For more ideas on how to help avoid meltdowns and mayhem, take a look at my Facebook page.

14 Steps to Thriving at an Individualized Education Plan (IEP) Meeting

It is October.  That time of year where days get shorter, nights get longer, and we are all a bit more aware of what goes bump in the night.

October was also the time of year my family would go through the Individualized Education Plan (IEP) process.  It was always a stressful, and sometimes scary part of our month.  As we focus on things that are scary this month in the lives of of our kiddos, we are going to tackle how to be successful at this.

IEPs can either be a Godsend or the worse hour(s) of your life that year.   We have been through both.  High Roads School in Maryland is excellent!  California and Florida, we had some significant struggles.  We have had successes and failures. 

Background: IEP’s are designed to make the learning experience beneficial to all students.  After all, we are different children with different needs.  A team of administrators, teachers, specialists, and parents work collaboratively to help the child succeed academically. When it works, it is a phenomenal process.

Problem:  IEP meetings seldom work collaboratively and, for a parent unaware of the bureaucracy of the district can be very overwhelming and frustrating.

How do we survive these necessary yearly meetings, while ensuring our children thrive? Here is what I have learned having done IEPs in three different states across America.

Track Progress in all aspects of life

1.       Track Progress:  If you have been following me, you know I believe in data collection and how it can be beneficial to us in all areas of our lives.  In regards to behavior, this has been essential to us understanding our son’s behavior and what effects it.  We track his progress socially, behaviorally, and academically.  Journaling, goal setting, progress reports, report cards, all help a parent understand the multiple levels of a child a better.  This is essential to know how to help your child in the school system.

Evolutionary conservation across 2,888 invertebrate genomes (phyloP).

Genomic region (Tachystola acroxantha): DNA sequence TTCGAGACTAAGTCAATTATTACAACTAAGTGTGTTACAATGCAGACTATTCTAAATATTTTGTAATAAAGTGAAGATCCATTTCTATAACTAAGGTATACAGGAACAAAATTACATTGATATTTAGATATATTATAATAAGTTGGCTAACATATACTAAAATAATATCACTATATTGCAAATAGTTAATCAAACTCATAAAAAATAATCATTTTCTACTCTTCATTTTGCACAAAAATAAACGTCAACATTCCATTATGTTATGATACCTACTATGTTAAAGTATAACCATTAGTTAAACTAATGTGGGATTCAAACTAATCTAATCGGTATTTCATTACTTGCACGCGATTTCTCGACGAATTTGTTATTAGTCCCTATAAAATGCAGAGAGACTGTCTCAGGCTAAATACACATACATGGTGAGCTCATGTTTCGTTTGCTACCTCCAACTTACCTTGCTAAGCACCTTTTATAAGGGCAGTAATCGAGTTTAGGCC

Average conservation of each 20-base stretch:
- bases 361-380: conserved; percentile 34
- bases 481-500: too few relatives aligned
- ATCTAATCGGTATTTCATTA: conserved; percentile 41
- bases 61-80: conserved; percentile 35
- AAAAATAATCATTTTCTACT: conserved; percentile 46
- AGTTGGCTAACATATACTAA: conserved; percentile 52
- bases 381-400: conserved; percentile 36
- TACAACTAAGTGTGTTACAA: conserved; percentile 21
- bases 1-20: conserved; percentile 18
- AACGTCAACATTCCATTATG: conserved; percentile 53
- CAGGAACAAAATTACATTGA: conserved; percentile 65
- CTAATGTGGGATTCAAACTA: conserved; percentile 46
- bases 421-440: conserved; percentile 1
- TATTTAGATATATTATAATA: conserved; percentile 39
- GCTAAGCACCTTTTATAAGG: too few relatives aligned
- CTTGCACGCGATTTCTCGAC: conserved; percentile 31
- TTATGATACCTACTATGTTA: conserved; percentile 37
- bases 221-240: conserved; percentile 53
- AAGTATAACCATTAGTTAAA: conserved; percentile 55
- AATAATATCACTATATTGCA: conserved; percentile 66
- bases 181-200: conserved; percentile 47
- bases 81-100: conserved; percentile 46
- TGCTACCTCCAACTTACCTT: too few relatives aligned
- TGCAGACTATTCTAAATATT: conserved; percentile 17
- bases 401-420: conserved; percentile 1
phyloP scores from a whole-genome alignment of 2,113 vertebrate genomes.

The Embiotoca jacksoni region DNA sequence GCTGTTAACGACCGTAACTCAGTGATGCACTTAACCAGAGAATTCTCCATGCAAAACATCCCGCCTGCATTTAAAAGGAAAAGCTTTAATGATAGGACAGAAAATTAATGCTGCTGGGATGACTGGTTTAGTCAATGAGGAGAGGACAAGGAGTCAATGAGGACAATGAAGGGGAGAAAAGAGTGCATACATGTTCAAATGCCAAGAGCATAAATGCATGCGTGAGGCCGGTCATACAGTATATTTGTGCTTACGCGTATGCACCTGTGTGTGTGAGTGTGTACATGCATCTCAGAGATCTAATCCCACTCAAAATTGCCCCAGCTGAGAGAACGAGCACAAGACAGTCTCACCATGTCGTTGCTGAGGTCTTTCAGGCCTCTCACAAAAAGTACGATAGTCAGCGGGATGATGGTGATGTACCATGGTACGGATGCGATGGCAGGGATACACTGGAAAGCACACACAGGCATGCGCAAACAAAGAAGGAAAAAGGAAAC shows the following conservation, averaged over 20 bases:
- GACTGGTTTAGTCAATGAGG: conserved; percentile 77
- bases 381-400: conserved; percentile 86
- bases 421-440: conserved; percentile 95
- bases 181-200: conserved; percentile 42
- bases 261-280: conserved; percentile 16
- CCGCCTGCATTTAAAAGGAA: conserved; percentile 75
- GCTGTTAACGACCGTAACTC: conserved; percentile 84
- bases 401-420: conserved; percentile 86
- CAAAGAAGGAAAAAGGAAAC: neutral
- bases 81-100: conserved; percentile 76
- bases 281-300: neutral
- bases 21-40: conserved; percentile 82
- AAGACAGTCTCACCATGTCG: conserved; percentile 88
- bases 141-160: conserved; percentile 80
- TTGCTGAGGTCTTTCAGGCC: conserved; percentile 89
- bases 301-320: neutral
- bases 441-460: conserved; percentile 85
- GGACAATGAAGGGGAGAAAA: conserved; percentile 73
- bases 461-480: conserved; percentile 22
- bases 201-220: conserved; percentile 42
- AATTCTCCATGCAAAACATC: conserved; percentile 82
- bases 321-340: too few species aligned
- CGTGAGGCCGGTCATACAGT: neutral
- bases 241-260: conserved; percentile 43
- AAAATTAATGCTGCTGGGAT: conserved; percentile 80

2.       Review progress reports:  It is really easy to lose track of progress reports in the chaos of what comes home (or emailed from school).  But progress reports are a great way to see what your child likes, doesn’t like, struggles with, or excels at.  We need to know where we have been to know where we are going. This is a vital tool for preparing for you IEP. This is also a great way to stay in touch with teachers throughout the year.

3.       Research IEP Goals: Typically, a month to three weeks prior to a scheduled IEP, I research IEP goals.  This is easily done using a Google search of “sample IEP reading goals” or “sample IEP math goals.”  Do this for each subject.  I cut/paste the ones I think my kid will enjoy and have success with.

4.        Be realistic: Select realistic goals.  You cannot set realistic goals without the above steps completed.  More importantly, you need to choose goals that can be accomplished in the timeframe provided, while leaving room to grow.  Have faith in the child to meet expectations and goals.  Children are resilient and can do way more than we think they are capable of.

5.       Prep teachers/communicate early: Teachers are a strong voice in the meeting because they spend a lot of time with the child.  Don’t wait for an IEP to communicate your concerns, joys, and goals.  They will be more likely to advocate for the child if they believe the parents are working on the same team and not against them.  The education team will likely meet a week or two prior to your scheduled meeting.  Give the teacher your views and goals.  This will help incorporate your ideas prior to the meeting scheduled (and save you time in the long run).  I usually explain this in person and then do a follow-up email to the teacher.